The mindful approach to stress teaches you skills to respond to stress in a positive way, first by noticing it, then by determining how to manage it. By being mindful, we notice our emotions as they occur, and even allow ourselves to have the feelings of emotions that the stressor causes. We may even be surprised to realize that we are feeling afraid or angry or threatened by a situation. Usually when there is a strong emotional response to something, we need to notice it, pay attention to what it really means.
By being mindful, in the present moment, we can recognize and name what is happening to us at any given moment. By noticing these emotional responses, we then have a choice in how to behave. This is a way to break habitual patterns in how we traditionally respond, which is usually some extreme form of the fight-or-flight response.
Mindfulness has its roots in Buddhism of the Far East, but it is not a religious practice. Mindfulness, as a way of living, helps us to shift our thoughts away from the constant chaos that is in our mind to an appreciation of the moment.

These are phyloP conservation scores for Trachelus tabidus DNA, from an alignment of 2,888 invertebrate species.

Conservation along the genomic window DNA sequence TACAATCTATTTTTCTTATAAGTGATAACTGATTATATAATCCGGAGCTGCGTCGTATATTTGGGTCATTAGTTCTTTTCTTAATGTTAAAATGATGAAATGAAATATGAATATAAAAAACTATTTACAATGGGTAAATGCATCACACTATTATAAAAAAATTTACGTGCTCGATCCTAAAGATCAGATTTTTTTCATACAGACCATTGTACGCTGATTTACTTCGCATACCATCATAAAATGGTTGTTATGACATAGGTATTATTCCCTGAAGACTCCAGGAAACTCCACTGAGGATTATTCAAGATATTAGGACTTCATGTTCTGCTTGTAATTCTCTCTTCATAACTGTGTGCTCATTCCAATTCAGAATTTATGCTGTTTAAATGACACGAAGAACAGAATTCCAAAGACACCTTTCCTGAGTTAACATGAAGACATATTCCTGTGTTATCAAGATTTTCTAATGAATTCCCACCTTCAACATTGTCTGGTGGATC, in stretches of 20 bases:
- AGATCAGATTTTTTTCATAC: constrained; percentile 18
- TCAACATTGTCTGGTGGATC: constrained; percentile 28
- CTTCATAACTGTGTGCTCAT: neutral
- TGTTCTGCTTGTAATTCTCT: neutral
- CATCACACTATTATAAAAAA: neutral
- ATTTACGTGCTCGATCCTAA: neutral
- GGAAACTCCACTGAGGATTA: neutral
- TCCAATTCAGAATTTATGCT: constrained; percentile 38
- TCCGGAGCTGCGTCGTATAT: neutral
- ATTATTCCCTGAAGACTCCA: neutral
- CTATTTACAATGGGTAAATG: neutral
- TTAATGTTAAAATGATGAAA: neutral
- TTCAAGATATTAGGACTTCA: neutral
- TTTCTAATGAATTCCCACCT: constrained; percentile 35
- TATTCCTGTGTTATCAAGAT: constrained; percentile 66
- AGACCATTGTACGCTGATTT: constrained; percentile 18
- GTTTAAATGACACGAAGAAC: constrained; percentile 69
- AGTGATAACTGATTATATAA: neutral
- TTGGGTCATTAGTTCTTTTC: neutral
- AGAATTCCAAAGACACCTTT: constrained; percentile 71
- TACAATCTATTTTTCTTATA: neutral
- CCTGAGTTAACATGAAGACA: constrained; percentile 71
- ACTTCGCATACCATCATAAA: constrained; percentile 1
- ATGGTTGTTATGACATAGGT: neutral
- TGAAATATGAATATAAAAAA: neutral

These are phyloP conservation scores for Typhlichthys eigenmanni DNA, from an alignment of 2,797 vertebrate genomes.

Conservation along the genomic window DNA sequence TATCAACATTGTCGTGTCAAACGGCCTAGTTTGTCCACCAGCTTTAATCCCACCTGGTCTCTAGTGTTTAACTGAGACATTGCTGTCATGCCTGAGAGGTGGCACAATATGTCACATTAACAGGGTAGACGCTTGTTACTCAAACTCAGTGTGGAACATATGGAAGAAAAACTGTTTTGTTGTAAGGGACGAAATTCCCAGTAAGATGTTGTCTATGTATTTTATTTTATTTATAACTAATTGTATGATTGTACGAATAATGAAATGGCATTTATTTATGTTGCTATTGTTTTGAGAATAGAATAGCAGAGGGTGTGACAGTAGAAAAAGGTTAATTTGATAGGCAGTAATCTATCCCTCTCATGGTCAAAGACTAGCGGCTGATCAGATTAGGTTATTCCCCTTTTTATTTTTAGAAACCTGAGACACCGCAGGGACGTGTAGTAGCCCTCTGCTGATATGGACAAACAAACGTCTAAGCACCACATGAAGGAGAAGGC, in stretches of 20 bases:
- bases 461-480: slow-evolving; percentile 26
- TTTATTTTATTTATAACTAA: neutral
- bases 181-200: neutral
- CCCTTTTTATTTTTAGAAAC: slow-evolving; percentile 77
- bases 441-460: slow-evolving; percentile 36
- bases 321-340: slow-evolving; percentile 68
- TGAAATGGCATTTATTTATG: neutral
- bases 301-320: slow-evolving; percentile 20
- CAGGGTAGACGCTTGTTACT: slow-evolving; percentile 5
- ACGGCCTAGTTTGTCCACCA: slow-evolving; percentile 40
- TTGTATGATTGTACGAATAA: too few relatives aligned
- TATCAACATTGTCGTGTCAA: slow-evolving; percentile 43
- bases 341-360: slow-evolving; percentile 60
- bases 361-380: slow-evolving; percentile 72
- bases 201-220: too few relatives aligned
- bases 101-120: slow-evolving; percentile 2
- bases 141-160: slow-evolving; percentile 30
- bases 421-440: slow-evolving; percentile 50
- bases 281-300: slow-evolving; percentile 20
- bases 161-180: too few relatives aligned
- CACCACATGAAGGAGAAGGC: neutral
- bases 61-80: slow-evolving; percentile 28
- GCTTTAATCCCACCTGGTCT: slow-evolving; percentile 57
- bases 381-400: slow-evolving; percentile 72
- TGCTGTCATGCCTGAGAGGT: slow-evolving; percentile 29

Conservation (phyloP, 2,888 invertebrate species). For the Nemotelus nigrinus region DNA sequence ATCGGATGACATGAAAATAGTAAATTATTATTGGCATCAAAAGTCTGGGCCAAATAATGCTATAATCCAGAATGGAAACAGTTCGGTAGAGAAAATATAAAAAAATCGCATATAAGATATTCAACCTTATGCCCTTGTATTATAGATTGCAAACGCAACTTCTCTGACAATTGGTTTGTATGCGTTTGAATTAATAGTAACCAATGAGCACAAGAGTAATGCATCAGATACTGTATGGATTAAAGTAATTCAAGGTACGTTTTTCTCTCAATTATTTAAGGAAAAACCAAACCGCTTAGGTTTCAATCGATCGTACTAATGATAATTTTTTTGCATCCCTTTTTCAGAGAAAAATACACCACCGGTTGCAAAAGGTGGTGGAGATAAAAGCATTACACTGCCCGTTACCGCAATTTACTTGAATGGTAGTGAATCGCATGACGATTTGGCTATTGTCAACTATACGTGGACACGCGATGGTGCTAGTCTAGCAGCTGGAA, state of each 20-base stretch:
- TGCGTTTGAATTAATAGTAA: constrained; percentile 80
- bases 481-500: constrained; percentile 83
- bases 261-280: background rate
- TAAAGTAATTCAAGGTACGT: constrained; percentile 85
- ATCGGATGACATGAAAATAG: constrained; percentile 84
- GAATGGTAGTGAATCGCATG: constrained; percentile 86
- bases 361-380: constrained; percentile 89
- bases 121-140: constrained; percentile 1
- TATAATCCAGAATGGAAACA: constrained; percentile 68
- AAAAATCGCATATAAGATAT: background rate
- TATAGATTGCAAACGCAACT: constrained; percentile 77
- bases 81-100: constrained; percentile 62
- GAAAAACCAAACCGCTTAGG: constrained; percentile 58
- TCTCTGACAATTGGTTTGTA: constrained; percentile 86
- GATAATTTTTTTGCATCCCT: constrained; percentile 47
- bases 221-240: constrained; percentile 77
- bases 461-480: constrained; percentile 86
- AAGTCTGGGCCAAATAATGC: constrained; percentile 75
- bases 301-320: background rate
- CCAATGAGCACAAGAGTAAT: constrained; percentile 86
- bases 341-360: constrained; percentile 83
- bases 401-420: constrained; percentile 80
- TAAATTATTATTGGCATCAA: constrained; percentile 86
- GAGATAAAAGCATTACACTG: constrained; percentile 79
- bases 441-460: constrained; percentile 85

In the Far East, people tried to understand the nature of reality by observing and contemplating it. In the Himalayas, India, and China various philosophical traditions arose that have great meaning for people today. Some of those questions they pondered were about the state of health and the nature of human suffering.
Yoga and Buddhism are closely related practices that developed theories of the mind and developed meditative practices that are as effective today as they were 2500 years ago. Siddhartha Gautama lived in northern India 500 BCE, born to an influential family. His father shielded Siddhartha from all human suffering because he wanted his son to become a great king rather than a holy man.
Siddhartha managed to meet an old man and learned that everyone will eventually become old and frail. Turning his back on his former life and his father's plans, Siddhartha spent six years, a wandering homeless man, begging, enduring extreme hunger and walking great distances. All this left him worn out and near death.
At this point Siddhartha considered the two varying lives he'd led, the first of great abundance and the second of great deprivation. He then brought to mind a moment as a child when he watched his father lead the ceremony marking the beginning of the growing season. During this peaceful moment, Siddhartha entered a state of bliss and he knew that memory was the key to what he had been seeking. He developed the Buddhist philosophy of avoiding both extremes of self-indulgence and self-denial. He promoted meditation as an opportunity to blissfully enjoy the moment in which he lived.